Happy Birthday. I was revisiting your podcasts yesterday and when I logged in today I was elated to see the new piece was up! Listening now!

    Posted on 6.8.08 ·
  7. Juliann wrote:

    My maternal great-grandmother began teaching me at age five to do all the things “women are supposed to know”. This meant absolutely nothing to my five-year-old self, and I knew I wanted to be outside playing. But not only did I learn the skill of knitting, crocheting, embroidery, tatting, etc., I learned discipline, perserverance, pride in doing a good job and how to plan a project. I have continued to do all these things all my life. I just turned 60 and I am so excited that everyone is in the full swing of needle arts. I have added spinning, dyeing, needlepoint, and weaving in my life, but my roots were shaped by my two grandmothers, my two grandmothers, my grandfather, and my parents. Without that daily lesson and all the lessons that were taught by my family, I probably would never finish a project and would just be living in a fantasy of “wanna” do projects. Happy Birthday. Mine was May 24! Just in time for our holiday weekend.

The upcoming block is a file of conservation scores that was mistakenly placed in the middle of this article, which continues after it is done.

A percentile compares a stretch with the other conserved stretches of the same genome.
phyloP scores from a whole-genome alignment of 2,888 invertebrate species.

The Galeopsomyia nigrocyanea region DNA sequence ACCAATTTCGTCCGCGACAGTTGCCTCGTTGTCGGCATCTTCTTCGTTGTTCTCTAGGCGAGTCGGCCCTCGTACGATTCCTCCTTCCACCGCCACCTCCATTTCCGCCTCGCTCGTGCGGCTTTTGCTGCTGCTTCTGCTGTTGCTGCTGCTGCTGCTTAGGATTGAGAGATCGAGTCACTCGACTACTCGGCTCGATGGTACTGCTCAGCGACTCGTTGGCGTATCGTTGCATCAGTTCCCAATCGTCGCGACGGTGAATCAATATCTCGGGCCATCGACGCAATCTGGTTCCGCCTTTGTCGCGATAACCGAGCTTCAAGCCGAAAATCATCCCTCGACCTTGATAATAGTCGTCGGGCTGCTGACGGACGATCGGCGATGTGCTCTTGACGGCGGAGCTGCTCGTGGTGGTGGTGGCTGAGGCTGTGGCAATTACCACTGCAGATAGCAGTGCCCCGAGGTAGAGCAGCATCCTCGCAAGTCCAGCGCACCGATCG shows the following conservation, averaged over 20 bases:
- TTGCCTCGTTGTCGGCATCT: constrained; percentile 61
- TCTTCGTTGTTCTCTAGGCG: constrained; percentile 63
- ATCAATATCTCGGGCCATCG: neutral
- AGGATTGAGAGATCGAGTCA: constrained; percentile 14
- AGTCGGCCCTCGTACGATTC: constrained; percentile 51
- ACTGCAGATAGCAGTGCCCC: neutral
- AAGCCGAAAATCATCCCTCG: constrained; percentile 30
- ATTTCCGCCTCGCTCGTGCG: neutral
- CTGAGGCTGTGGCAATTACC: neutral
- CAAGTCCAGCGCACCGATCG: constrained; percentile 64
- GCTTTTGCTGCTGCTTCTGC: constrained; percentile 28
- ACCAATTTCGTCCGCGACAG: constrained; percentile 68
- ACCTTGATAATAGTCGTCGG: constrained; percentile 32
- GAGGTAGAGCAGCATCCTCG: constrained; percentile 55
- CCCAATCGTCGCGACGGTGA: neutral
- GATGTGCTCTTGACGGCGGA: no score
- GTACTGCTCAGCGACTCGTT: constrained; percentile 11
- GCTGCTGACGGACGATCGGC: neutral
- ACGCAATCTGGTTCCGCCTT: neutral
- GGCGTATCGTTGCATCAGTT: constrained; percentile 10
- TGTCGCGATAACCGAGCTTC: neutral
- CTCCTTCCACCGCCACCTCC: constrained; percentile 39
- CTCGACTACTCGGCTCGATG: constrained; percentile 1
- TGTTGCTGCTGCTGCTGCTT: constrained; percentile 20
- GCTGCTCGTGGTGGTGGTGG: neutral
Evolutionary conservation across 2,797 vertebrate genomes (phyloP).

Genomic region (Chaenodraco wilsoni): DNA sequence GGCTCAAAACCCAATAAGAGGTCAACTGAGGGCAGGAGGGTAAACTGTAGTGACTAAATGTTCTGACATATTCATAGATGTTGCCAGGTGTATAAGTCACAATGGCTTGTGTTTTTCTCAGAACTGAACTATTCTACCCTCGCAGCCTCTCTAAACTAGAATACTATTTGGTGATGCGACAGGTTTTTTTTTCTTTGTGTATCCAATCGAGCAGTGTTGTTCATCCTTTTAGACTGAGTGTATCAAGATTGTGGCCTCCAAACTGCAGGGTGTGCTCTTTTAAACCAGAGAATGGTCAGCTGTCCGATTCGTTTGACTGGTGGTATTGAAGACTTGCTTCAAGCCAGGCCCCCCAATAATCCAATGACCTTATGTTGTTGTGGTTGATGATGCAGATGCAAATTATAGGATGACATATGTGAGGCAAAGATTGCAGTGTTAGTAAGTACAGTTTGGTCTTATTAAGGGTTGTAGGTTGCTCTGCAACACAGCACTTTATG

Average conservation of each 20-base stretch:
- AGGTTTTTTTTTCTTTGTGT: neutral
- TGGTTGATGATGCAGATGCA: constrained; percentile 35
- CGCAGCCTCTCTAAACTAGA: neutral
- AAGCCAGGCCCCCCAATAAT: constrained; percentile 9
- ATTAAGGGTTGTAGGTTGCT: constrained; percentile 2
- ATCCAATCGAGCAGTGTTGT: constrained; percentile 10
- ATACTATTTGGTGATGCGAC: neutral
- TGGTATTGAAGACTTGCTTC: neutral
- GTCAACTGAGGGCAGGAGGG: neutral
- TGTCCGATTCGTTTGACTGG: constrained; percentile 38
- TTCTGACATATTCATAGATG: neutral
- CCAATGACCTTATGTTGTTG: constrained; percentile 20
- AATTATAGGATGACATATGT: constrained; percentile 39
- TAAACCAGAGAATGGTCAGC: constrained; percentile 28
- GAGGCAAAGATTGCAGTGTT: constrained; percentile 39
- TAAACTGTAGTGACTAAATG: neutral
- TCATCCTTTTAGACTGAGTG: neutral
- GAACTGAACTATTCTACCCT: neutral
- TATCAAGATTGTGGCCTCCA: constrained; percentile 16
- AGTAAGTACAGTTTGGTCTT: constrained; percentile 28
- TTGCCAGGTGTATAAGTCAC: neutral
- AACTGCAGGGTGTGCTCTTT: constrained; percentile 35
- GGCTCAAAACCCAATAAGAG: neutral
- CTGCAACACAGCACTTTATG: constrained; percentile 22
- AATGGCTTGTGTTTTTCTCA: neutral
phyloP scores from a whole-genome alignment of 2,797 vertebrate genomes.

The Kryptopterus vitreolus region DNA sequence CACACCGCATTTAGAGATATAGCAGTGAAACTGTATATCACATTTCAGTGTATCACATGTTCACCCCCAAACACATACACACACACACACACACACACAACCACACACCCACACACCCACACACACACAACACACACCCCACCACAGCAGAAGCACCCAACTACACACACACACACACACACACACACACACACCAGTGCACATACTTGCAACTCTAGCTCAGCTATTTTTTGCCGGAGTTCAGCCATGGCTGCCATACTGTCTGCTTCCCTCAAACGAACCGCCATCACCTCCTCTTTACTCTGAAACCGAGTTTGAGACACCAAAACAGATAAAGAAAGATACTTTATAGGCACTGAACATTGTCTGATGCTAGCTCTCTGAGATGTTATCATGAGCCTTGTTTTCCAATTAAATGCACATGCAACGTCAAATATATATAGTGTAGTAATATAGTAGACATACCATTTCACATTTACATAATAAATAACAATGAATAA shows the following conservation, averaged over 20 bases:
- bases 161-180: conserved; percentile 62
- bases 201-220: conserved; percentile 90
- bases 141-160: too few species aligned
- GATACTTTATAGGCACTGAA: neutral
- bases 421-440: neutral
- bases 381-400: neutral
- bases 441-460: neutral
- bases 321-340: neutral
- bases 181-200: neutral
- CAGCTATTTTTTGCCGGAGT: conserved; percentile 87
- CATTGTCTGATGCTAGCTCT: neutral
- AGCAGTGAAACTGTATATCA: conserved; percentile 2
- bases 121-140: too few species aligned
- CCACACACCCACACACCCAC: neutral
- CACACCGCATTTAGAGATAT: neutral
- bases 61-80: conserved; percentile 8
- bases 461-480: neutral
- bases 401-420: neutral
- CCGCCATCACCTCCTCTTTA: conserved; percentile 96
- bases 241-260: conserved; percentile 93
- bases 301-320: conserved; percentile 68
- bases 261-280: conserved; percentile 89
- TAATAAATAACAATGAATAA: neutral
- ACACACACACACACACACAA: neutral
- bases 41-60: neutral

Posted on 6.8.08 ·
  8. Darlene wrote:

    Another wonderful episode, you are so good to us …podcasting on your birthday! I hope you had a great day, if the podcast is any indication it must of been great!!!

    I think having a “Best of Cast On” would be fun. I really loved when Dave( how is he by the way we never hear from him any more) did Fred and Ethel..they were toooooo funny! I loved your sound seeing trip to your old barn/house that was very nice. Listening to any of your great stories about you , sweaters, trips, family or just about anything you are a good story teller! Deserted Island Knitting was good too. When you had Sage and Dave and Franklin do guest hosting that was really fun too …oh I guess I just like it all! If you have any bloopers they would be funny too!

    Well I could go on but I’ll let others add their favorites as well!
    Thanks again Brenda for a great podcast!

    Darlene in PEI

    Posted on 6.8.08 ·
  9. Darlene wrote:

    Oops, Fred and Ethel thats another show hehehhe! I ment Ed and Ethel. I just noticed thats your modern quilt wrap scarf…its beautiful and the way you have it displayed Love it!

    Posted on 6.8.08 ·
  10. Wen wrote: